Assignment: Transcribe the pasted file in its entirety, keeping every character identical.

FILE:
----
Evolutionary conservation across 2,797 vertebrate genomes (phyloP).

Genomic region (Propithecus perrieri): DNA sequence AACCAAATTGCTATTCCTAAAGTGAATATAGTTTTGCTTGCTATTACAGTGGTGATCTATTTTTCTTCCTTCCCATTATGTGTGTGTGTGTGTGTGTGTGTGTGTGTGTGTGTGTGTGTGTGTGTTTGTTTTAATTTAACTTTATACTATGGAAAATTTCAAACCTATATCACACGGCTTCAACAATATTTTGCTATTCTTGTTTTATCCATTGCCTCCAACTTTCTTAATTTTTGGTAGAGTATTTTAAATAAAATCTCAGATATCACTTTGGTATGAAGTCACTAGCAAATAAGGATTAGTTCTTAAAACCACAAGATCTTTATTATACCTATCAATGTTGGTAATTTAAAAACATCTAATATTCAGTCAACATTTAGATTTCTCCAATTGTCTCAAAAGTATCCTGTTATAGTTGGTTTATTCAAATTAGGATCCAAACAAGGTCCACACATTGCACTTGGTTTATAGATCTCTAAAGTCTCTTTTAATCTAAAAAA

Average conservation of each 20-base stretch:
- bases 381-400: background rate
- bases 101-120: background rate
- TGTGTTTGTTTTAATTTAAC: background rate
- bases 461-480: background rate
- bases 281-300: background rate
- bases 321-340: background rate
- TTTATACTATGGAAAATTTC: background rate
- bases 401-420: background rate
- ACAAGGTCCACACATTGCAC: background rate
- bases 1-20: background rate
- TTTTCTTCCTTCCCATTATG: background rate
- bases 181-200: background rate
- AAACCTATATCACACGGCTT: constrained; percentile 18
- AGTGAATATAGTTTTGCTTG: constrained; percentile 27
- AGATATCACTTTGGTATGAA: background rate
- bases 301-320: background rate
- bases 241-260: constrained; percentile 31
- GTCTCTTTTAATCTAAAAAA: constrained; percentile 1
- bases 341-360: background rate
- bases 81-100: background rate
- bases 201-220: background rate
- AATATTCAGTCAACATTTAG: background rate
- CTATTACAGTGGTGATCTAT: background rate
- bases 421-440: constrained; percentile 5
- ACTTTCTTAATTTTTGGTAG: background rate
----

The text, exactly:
Evolutionary conservation across 2,797 vertebrate genomes (phyloP).

Genomic region (Propithecus perrieri): DNA sequence AACCAAATTGCTATTCCTAAAGTGAATATAGTTTTGCTTGCTATTACAGTGGTGATCTATTTTTCTTCCTTCCCATTATGTGTGTGTGTGTGTGTGTGTGTGTGTGTGTGTGTGTGTGTGTGTGTTTGTTTTAATTTAACTTTATACTATGGAAAATTTCAAACCTATATCACACGGCTTCAACAATATTTTGCTATTCTTGTTTTATCCATTGCCTCCAACTTTCTTAATTTTTGGTAGAGTATTTTAAATAAAATCTCAGATATCACTTTGGTATGAAGTCACTAGCAAATAAGGATTAGTTCTTAAAACCACAAGATCTTTATTATACCTATCAATGTTGGTAATTTAAAAACATCTAATATTCAGTCAACATTTAGATTTCTCCAATTGTCTCAAAAGTATCCTGTTATAGTTGGTTTATTCAAATTAGGATCCAAACAAGGTCCACACATTGCACTTGGTTTATAGATCTCTAAAGTCTCTTTTAATCTAAAAAA

Average conservation of each 20-base stretch:
- bases 381-400: background rate
- bases 101-120: background rate
- TGTGTTTGTTTTAATTTAAC: background rate
- bases 461-480: background rate
- bases 281-300: background rate
- bases 321-340: background rate
- TTTATACTATGGAAAATTTC: background rate
- bases 401-420: background rate
- ACAAGGTCCACACATTGCAC: background rate
- bases 1-20: background rate
- TTTTCTTCCTTCCCATTATG: background rate
- bases 181-200: background rate
- AAACCTATATCACACGGCTT: constrained; percentile 18
- AGTGAATATAGTTTTGCTTG: constrained; percentile 27
- AGATATCACTTTGGTATGAA: background rate
- bases 301-320: background rate
- bases 241-260: constrained; percentile 31
- GTCTCTTTTAATCTAAAAAA: constrained; percentile 1
- bases 341-360: background rate
- bases 81-100: background rate
- bases 201-220: background rate
- AATATTCAGTCAACATTTAG: background rate
- CTATTACAGTGGTGATCTAT: background rate
- bases 421-440: constrained; percentile 5
- ACTTTCTTAATTTTTGGTAG: background rate